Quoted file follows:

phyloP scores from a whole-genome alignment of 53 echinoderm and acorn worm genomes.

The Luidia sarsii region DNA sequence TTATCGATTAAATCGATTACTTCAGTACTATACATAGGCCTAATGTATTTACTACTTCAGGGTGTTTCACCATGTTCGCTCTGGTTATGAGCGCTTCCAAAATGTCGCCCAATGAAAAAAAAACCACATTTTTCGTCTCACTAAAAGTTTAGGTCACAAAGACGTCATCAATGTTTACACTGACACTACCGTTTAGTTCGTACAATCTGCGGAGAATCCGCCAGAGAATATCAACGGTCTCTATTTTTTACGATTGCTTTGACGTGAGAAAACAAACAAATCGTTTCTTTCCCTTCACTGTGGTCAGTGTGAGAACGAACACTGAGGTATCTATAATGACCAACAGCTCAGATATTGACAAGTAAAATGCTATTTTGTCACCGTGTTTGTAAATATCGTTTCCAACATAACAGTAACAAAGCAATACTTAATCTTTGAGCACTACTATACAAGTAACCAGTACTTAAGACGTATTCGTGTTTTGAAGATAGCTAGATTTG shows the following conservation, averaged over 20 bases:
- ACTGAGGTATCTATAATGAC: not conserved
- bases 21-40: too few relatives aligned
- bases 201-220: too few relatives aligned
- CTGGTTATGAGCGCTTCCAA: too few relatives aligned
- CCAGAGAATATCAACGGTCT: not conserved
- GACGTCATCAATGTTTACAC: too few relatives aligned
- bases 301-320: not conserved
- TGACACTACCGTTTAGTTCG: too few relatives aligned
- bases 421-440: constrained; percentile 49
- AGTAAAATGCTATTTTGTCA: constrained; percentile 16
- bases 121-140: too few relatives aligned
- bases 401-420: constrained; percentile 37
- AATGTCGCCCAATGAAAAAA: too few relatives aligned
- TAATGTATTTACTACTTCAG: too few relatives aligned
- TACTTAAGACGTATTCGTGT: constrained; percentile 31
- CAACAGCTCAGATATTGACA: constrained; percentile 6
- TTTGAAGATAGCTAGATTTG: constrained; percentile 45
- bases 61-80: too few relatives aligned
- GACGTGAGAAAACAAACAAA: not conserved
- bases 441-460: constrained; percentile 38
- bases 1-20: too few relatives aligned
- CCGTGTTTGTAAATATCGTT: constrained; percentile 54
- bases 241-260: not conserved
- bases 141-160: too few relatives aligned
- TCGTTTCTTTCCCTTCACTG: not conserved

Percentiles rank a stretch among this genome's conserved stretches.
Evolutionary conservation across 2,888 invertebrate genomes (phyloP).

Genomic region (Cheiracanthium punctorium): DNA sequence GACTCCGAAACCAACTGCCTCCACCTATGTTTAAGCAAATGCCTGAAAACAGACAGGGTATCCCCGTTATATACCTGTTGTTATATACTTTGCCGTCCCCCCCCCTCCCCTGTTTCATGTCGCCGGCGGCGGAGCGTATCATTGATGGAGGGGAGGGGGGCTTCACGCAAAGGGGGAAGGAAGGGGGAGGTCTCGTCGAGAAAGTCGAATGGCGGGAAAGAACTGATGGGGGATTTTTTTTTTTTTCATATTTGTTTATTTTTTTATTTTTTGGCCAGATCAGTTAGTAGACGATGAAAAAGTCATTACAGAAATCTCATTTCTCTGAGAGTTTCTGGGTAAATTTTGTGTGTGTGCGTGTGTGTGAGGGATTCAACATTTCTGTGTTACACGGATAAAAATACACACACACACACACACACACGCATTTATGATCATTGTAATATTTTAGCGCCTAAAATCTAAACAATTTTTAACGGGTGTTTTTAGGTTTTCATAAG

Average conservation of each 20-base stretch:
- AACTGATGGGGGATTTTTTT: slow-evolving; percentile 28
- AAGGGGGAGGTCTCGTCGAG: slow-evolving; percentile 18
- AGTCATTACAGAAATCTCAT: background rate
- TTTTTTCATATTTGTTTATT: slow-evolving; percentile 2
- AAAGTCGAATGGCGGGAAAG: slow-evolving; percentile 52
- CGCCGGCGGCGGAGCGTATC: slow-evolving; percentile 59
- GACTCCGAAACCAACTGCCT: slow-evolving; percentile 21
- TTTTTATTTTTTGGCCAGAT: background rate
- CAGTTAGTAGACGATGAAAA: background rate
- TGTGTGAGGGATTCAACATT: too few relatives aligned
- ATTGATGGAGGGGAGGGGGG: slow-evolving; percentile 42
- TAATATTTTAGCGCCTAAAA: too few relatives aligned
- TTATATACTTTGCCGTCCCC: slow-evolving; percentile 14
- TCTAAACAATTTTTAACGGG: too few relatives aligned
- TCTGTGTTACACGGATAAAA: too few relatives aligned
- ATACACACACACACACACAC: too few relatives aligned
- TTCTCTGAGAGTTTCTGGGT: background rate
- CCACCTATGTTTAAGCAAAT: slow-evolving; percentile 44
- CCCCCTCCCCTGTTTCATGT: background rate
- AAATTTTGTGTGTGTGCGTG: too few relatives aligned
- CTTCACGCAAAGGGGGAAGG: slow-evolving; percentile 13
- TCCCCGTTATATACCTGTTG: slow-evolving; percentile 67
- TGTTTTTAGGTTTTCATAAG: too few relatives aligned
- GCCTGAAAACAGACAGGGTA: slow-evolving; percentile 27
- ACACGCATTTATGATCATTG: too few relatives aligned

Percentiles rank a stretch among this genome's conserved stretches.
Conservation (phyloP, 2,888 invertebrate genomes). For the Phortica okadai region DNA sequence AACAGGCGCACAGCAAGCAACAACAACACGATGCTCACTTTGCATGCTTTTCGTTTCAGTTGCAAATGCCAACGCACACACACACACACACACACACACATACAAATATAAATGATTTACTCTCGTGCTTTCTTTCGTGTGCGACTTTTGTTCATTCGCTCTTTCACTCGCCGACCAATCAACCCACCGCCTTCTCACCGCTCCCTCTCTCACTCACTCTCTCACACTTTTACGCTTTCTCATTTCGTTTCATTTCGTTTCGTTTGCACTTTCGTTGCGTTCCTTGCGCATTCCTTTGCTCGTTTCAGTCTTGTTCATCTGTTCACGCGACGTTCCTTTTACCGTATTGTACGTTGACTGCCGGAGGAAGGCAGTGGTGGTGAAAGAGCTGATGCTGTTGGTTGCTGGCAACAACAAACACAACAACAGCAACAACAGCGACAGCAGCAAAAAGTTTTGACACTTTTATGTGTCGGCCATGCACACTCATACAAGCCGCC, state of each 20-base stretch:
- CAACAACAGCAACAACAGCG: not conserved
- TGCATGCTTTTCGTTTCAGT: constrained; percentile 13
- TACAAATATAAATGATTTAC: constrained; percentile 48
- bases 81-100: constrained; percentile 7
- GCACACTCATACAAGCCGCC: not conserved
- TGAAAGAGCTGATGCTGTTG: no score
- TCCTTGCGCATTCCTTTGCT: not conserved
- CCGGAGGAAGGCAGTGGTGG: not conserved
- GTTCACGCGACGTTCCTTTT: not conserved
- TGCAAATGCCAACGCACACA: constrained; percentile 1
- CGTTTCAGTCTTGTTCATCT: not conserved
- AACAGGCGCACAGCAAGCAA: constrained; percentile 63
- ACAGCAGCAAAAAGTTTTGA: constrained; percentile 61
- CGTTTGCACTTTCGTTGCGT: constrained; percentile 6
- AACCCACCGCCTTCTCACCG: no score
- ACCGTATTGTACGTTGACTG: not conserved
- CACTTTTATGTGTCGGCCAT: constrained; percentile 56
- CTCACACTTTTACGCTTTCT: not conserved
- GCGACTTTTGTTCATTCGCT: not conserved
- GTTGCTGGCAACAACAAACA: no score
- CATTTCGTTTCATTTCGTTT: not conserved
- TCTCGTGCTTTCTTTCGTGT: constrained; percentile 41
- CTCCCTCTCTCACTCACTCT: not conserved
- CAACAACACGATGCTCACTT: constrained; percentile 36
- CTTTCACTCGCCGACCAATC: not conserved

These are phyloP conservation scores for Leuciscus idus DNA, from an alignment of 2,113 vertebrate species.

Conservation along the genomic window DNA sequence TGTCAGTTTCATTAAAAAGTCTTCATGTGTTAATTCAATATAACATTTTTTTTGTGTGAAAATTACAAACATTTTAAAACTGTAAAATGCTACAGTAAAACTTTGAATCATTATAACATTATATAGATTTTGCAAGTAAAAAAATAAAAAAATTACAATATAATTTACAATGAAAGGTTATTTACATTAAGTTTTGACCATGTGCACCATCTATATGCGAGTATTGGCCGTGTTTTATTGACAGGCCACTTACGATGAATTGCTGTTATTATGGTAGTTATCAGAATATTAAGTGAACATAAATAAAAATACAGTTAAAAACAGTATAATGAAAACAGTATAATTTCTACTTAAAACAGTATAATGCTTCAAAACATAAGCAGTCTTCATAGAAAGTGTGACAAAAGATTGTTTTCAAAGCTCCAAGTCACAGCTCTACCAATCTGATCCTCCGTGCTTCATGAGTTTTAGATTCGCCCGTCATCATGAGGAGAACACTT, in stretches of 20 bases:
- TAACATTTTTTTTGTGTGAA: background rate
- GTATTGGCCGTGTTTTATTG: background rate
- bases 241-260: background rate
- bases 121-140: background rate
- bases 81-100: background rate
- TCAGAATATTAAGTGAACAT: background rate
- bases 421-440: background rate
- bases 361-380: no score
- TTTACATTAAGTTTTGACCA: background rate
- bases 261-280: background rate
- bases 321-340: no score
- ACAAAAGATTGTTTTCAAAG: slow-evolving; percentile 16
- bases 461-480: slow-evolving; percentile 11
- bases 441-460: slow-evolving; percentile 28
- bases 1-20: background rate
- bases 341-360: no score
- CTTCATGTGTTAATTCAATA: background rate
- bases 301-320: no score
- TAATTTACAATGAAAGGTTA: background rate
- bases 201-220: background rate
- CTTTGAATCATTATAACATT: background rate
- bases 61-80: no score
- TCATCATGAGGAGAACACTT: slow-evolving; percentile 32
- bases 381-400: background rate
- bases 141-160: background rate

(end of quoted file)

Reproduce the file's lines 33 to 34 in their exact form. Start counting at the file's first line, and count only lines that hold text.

- AAGGGGGAGGTCTCGTCGAG: slow-evolving; percentile 18
- AGTCATTACAGAAATCTCAT: background rate